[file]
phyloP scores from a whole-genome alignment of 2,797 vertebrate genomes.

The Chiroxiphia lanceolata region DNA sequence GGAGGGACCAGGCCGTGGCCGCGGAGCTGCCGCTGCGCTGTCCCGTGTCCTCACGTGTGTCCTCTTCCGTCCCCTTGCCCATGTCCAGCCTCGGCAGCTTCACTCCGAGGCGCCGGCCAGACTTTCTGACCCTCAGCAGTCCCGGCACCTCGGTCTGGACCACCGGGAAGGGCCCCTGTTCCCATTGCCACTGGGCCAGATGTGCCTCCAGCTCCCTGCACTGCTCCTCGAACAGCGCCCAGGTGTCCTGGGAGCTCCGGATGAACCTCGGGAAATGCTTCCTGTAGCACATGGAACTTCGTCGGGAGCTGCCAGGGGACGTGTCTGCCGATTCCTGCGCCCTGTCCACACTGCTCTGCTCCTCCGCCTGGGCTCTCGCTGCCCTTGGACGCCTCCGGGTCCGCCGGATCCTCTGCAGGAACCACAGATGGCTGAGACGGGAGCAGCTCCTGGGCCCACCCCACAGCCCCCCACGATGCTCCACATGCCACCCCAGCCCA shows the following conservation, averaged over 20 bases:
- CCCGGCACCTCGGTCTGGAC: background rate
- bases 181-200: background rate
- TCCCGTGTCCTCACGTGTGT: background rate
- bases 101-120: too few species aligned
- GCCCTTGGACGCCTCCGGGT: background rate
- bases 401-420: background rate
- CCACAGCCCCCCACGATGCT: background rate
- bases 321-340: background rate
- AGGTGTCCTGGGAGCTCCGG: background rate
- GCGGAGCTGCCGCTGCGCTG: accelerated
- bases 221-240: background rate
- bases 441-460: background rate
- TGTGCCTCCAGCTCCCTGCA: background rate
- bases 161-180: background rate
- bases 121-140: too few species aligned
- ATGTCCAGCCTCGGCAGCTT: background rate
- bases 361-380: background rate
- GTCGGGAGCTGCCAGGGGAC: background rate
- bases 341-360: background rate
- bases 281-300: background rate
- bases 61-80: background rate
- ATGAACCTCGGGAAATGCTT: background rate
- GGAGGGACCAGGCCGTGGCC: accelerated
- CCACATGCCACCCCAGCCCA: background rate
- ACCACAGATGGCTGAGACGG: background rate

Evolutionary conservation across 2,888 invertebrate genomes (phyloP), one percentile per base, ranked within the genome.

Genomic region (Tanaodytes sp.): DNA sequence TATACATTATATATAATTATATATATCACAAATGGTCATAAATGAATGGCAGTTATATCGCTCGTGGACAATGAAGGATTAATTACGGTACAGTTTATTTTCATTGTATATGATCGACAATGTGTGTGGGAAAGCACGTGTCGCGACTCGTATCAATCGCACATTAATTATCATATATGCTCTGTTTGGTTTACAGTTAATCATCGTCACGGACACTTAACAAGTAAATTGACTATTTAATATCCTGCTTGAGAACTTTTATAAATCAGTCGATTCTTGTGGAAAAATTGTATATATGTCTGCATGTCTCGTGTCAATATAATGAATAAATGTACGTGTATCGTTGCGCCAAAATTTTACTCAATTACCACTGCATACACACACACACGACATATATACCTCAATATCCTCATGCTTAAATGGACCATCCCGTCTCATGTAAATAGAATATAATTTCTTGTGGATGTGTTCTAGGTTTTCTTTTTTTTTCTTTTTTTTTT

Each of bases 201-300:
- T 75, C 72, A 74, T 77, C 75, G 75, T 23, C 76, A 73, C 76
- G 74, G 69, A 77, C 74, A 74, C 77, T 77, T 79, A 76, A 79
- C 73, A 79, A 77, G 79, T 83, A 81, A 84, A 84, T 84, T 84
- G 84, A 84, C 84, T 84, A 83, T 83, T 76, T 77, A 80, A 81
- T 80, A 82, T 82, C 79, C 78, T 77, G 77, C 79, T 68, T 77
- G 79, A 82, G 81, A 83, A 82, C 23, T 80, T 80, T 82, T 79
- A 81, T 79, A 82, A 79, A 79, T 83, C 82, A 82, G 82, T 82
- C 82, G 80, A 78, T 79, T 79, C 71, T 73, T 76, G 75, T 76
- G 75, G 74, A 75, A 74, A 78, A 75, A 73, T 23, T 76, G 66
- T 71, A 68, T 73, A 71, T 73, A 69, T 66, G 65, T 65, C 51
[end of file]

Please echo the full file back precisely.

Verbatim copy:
phyloP scores from a whole-genome alignment of 2,797 vertebrate genomes.

The Chiroxiphia lanceolata region DNA sequence GGAGGGACCAGGCCGTGGCCGCGGAGCTGCCGCTGCGCTGTCCCGTGTCCTCACGTGTGTCCTCTTCCGTCCCCTTGCCCATGTCCAGCCTCGGCAGCTTCACTCCGAGGCGCCGGCCAGACTTTCTGACCCTCAGCAGTCCCGGCACCTCGGTCTGGACCACCGGGAAGGGCCCCTGTTCCCATTGCCACTGGGCCAGATGTGCCTCCAGCTCCCTGCACTGCTCCTCGAACAGCGCCCAGGTGTCCTGGGAGCTCCGGATGAACCTCGGGAAATGCTTCCTGTAGCACATGGAACTTCGTCGGGAGCTGCCAGGGGACGTGTCTGCCGATTCCTGCGCCCTGTCCACACTGCTCTGCTCCTCCGCCTGGGCTCTCGCTGCCCTTGGACGCCTCCGGGTCCGCCGGATCCTCTGCAGGAACCACAGATGGCTGAGACGGGAGCAGCTCCTGGGCCCACCCCACAGCCCCCCACGATGCTCCACATGCCACCCCAGCCCA shows the following conservation, averaged over 20 bases:
- CCCGGCACCTCGGTCTGGAC: background rate
- bases 181-200: background rate
- TCCCGTGTCCTCACGTGTGT: background rate
- bases 101-120: too few species aligned
- GCCCTTGGACGCCTCCGGGT: background rate
- bases 401-420: background rate
- CCACAGCCCCCCACGATGCT: background rate
- bases 321-340: background rate
- AGGTGTCCTGGGAGCTCCGG: background rate
- GCGGAGCTGCCGCTGCGCTG: accelerated
- bases 221-240: background rate
- bases 441-460: background rate
- TGTGCCTCCAGCTCCCTGCA: background rate
- bases 161-180: background rate
- bases 121-140: too few species aligned
- ATGTCCAGCCTCGGCAGCTT: background rate
- bases 361-380: background rate
- GTCGGGAGCTGCCAGGGGAC: background rate
- bases 341-360: background rate
- bases 281-300: background rate
- bases 61-80: background rate
- ATGAACCTCGGGAAATGCTT: background rate
- GGAGGGACCAGGCCGTGGCC: accelerated
- CCACATGCCACCCCAGCCCA: background rate
- ACCACAGATGGCTGAGACGG: background rate

Evolutionary conservation across 2,888 invertebrate genomes (phyloP), one percentile per base, ranked within the genome.

Genomic region (Tanaodytes sp.): DNA sequence TATACATTATATATAATTATATATATCACAAATGGTCATAAATGAATGGCAGTTATATCGCTCGTGGACAATGAAGGATTAATTACGGTACAGTTTATTTTCATTGTATATGATCGACAATGTGTGTGGGAAAGCACGTGTCGCGACTCGTATCAATCGCACATTAATTATCATATATGCTCTGTTTGGTTTACAGTTAATCATCGTCACGGACACTTAACAAGTAAATTGACTATTTAATATCCTGCTTGAGAACTTTTATAAATCAGTCGATTCTTGTGGAAAAATTGTATATATGTCTGCATGTCTCGTGTCAATATAATGAATAAATGTACGTGTATCGTTGCGCCAAAATTTTACTCAATTACCACTGCATACACACACACACGACATATATACCTCAATATCCTCATGCTTAAATGGACCATCCCGTCTCATGTAAATAGAATATAATTTCTTGTGGATGTGTTCTAGGTTTTCTTTTTTTTTCTTTTTTTTTT

Each of bases 201-300:
- T 75, C 72, A 74, T 77, C 75, G 75, T 23, C 76, A 73, C 76
- G 74, G 69, A 77, C 74, A 74, C 77, T 77, T 79, A 76, A 79
- C 73, A 79, A 77, G 79, T 83, A 81, A 84, A 84, T 84, T 84
- G 84, A 84, C 84, T 84, A 83, T 83, T 76, T 77, A 80, A 81
- T 80, A 82, T 82, C 79, C 78, T 77, G 77, C 79, T 68, T 77
- G 79, A 82, G 81, A 83, A 82, C 23, T 80, T 80, T 82, T 79
- A 81, T 79, A 82, A 79, A 79, T 83, C 82, A 82, G 82, T 82
- C 82, G 80, A 78, T 79, T 79, C 71, T 73, T 76, G 75, T 76
- G 75, G 74, A 75, A 74, A 78, A 75, A 73, T 23, T 76, G 66
- T 71, A 68, T 73, A 71, T 73, A 69, T 66, G 65, T 65, C 51